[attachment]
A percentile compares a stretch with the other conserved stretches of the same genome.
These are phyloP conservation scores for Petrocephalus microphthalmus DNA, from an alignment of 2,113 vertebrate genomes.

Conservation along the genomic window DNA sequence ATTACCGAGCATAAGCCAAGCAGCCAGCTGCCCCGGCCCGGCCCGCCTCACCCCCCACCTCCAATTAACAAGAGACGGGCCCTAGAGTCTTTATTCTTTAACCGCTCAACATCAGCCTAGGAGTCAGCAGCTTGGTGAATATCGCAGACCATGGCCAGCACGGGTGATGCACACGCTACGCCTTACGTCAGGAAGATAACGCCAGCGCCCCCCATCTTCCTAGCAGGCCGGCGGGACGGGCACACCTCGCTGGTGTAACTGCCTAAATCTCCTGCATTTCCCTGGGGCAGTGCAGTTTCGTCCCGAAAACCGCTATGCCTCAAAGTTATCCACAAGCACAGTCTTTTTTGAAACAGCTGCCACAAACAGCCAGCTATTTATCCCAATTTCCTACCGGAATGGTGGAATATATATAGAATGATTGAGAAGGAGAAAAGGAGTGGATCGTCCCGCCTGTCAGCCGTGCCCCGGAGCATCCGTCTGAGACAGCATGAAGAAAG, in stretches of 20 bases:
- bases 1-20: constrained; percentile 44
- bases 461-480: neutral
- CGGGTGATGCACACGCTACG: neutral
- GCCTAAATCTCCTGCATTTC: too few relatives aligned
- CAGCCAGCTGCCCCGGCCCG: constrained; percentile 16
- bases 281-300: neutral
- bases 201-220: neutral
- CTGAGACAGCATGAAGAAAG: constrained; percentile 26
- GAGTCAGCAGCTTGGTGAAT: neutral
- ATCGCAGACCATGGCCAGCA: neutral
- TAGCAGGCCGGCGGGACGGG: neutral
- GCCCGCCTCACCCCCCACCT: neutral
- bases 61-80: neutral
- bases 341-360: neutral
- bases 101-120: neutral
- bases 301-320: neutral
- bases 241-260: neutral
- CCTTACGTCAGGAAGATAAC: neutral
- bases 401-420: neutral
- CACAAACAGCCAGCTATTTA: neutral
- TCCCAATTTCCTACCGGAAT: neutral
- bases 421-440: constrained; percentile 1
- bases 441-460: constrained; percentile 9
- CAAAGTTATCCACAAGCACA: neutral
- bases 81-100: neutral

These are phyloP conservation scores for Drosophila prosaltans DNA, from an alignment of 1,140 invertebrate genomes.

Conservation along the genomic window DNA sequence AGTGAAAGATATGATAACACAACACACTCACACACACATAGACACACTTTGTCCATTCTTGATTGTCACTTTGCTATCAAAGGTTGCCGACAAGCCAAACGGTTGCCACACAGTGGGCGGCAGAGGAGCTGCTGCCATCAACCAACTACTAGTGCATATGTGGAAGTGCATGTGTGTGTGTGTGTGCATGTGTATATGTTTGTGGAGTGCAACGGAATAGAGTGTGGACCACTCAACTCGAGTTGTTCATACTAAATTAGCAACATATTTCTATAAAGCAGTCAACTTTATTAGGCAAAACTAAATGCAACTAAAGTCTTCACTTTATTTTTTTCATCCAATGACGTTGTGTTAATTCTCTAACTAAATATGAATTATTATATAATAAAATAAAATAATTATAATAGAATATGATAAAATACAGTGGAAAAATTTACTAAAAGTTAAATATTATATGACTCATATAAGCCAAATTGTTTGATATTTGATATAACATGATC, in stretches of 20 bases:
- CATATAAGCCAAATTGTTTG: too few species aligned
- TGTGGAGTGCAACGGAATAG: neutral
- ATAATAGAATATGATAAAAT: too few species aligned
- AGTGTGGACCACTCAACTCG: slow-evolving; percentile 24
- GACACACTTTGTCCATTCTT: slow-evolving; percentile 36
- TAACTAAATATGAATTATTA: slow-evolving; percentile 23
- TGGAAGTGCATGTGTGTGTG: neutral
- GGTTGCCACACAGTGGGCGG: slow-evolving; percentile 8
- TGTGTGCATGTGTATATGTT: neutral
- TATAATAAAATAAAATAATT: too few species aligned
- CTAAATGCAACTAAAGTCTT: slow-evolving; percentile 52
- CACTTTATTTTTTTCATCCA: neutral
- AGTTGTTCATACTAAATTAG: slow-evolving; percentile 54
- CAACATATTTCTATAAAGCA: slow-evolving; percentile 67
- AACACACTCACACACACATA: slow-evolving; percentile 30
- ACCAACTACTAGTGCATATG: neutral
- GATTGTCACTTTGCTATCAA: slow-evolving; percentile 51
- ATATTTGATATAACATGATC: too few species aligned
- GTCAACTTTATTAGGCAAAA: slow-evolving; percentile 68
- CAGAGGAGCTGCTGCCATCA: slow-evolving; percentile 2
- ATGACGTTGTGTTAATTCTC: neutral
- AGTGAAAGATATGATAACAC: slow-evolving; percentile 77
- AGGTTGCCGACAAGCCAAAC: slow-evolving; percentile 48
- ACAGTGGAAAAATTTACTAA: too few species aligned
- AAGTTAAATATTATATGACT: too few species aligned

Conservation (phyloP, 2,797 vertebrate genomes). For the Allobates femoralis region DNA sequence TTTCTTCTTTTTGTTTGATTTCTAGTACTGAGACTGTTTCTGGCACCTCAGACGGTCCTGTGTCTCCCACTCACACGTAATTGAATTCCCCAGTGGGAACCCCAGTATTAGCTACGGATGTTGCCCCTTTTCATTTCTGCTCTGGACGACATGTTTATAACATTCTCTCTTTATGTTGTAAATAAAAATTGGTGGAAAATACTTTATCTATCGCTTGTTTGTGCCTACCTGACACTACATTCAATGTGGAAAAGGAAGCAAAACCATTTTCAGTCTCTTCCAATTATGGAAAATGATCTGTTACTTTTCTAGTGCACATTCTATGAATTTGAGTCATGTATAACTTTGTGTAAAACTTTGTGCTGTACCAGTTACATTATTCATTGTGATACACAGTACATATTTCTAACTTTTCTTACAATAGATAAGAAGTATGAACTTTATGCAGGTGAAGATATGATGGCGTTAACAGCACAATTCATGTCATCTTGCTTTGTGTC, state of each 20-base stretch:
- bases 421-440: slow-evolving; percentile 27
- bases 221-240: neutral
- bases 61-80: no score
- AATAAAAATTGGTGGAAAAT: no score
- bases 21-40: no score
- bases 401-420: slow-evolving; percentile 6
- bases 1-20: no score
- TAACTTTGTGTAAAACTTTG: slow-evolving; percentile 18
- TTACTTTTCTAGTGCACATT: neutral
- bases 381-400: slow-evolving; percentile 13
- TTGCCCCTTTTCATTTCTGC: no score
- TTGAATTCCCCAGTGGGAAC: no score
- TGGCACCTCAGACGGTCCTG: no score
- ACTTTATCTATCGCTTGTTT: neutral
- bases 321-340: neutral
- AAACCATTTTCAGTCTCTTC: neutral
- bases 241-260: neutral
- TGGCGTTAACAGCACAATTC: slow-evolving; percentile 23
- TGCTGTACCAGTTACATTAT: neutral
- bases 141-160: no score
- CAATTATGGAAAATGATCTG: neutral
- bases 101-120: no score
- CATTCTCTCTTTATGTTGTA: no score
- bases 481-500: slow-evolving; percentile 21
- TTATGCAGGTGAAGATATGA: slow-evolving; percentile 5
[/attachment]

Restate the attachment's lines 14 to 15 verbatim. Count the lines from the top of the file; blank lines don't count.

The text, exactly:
- TAGCAGGCCGGCGGGACGGG: neutral
- GCCCGCCTCACCCCCCACCT: neutral